Thursday, October 9, 2014

FYI: 9th Cir Allows Atty Fees for Violation of Automatic Stay to Establish and Remedy the Violation, Affirms Emotional Distress and Punitive Damages Awards

The U.S. Court of Appeals for the Ninth Circuit recently held that a debtor seeking damages for violation of the automatic stay is entitled to attorneys’ fees under 11 U.S.C. § 362(k), but may recover fees only up to the time the stay violation ended and the fees must be related to remedying the stay violation itself. 

The Court held that “[t]he bankruptcy laws do not permit a stay violator to undermine the remedies available under § 362(k) by forcing a bankruptcy petitioner to accept a conditional offer in lieu of pursuing fair compensation and attorneys’ fees.”


The borrower (“Debtor”) obtained a $575 payday loan from a lender (“Creditor”) secured by a post-dated check.  Debtor filed chapter 7 bankruptcy without directly advising Creditor, and listed the Creditor’s unsecured claim in her petition.  After a number of supposedly harassing phone calls to Debtor’s place of employment, the Creditor allegedly used an electronic funds transfer to debit Debtor’s bank account for the amount due, overdrawing her account by $816.88, including bank charges.

Debtor filed a motion for sanctions in the bankruptcy court, alleging that Creditor willfully violated the automatic stay provision of the bankruptcy code, 11 U.S.C. § 362, and sought a return of the funds and overdraft fees, emotional distress and punitive damages, and attorney’s fees.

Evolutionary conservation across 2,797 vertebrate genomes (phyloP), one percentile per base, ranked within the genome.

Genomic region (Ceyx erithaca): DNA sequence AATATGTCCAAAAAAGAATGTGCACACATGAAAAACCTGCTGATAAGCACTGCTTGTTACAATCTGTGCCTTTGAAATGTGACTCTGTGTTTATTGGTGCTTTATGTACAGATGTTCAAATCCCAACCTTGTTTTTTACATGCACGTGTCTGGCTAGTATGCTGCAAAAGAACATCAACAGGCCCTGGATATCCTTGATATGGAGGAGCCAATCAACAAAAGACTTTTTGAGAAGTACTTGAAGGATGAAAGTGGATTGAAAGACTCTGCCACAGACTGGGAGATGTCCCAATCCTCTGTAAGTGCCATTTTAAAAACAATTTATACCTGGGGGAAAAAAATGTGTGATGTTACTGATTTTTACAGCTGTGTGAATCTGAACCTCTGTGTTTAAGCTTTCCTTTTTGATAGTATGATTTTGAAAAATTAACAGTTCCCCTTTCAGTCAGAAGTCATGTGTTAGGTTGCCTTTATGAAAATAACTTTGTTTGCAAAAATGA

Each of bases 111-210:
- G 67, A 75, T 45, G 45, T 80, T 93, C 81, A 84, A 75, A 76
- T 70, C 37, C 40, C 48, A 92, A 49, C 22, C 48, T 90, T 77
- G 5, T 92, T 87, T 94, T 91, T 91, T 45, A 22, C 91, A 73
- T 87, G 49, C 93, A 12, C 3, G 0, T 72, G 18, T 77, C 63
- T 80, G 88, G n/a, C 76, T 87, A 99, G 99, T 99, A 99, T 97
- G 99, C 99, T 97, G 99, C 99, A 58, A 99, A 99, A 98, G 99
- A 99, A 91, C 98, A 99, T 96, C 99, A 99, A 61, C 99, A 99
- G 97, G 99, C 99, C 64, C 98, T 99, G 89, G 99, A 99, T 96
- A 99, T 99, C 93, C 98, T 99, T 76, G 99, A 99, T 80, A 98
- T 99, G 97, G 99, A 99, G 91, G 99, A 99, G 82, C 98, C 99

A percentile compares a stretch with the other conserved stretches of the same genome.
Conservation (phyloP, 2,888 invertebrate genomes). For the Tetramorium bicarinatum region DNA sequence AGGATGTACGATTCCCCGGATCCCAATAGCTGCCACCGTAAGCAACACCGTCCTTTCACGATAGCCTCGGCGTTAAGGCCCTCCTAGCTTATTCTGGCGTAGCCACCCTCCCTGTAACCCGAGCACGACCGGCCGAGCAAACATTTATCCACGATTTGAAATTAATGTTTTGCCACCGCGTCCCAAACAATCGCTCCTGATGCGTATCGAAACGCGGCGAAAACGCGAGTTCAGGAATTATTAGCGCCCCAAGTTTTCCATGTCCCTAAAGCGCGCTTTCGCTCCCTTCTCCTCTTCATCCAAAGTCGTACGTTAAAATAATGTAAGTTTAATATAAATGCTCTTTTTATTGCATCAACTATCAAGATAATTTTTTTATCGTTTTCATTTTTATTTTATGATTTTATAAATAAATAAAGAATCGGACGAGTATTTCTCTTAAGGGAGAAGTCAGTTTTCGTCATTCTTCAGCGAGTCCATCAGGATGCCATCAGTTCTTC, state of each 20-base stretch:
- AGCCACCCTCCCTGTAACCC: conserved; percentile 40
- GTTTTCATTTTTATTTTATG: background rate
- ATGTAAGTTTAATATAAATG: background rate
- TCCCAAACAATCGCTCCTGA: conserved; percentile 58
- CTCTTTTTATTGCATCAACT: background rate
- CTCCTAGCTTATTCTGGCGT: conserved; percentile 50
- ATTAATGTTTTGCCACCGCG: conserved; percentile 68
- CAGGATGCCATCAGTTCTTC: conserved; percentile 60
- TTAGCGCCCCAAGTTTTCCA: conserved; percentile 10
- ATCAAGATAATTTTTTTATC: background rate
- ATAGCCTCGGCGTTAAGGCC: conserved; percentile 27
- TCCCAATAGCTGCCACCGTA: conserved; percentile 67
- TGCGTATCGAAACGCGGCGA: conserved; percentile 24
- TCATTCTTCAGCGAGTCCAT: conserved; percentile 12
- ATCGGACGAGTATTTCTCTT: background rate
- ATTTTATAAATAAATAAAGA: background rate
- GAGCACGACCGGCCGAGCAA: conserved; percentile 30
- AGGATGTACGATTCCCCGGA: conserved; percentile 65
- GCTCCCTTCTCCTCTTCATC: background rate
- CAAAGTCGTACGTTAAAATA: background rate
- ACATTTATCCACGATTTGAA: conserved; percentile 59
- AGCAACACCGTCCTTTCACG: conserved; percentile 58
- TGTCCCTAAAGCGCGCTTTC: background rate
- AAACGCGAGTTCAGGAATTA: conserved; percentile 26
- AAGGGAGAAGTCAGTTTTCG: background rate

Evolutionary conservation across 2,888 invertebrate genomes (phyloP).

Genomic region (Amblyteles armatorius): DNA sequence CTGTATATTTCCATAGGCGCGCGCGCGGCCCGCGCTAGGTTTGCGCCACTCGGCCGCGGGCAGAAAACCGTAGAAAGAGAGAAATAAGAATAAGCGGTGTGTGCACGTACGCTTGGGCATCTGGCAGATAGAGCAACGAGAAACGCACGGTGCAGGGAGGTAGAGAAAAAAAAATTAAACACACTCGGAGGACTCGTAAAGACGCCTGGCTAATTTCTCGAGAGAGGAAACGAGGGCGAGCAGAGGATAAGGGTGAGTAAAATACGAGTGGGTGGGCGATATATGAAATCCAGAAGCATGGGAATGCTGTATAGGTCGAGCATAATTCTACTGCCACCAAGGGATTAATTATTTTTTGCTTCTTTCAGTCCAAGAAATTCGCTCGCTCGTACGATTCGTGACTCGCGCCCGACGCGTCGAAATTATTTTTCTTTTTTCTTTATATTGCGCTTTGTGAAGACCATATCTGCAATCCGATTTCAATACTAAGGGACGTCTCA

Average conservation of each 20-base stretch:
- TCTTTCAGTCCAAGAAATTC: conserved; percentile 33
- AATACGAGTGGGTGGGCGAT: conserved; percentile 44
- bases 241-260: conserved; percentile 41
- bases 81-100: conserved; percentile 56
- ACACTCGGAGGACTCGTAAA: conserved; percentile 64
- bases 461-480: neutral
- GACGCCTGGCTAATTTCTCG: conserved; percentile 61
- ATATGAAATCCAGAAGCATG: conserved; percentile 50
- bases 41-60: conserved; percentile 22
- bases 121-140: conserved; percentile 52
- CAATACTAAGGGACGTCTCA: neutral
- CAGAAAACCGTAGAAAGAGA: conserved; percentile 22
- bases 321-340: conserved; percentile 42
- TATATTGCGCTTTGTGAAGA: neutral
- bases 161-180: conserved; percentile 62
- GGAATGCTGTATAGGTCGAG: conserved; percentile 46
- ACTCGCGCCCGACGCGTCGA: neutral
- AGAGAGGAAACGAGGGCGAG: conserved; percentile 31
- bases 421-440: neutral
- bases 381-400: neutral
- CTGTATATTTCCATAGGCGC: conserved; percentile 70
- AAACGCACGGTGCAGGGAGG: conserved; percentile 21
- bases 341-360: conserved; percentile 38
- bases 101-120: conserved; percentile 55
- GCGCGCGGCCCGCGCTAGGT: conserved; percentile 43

Prior to trial, the Creditor denied any liability and offered to repay the loan amount, bank fees, and three hours of attorneys’ fees, for a total of $1,445.  Debtor rejected the settlement offer.

The bankruptcy court found that the Creditor willfully violated the automatic stay, and awarded emotional distress damages of $12,000 as well as the $575 loan amount, $370 in bank fees, $12,000 in punitive damages, and $2,538.55 in attorneys’ fees, for a total of $27,483.55.  The bankruptcy court determined that Debtor was entitled to attorneys’ fees incurred up to the date of the Creditor’s settlement offer only, because the offer effectively terminated the stay violation.

Creditor appealed the bankruptcy court’s emotional distress, punitive damages, and fee awards.  After two rounds of appeals, the district court upheld the award for emotional distress and punitive damages, but denied Debtor’s attorneys’ fees incurred as a result of the appeal.  In so ruling, the district court held that those fees were not incurred in an effort to enforce the stay, but in pursuit of a damages award for a stay violation.

On subsequent appeal to the Ninth Circuit, the Court began by analyzing the award for emotional distress and punitive damages.

As you may recall, 11 U.S.C § 362(k) permits an award of emotional distress damages if the bankruptcy petitioner “(1) suffer[s] significant harm, (2) clearly establish[es] the significant harm, and (3) demonstrate[s] a causal connection between that significant harm and the violation of the automatic stay.”  In re Dawson, 390 F.3d 1139, 1149 (9th Cir. 2004).

In addition, Section 362(k)(1) provides for punitive damages upon “showing of reckless or callous disregard for the law or rights of others.”  In re Bloom, 875 F.2d 224, 228 (9th Cir. 1989). 

The Ninth Circuit held that the district court did not err in confirming the emotional distress award, because the record sufficiently established that the Debtor suffered emotional harm from the collection calls to her place of employment.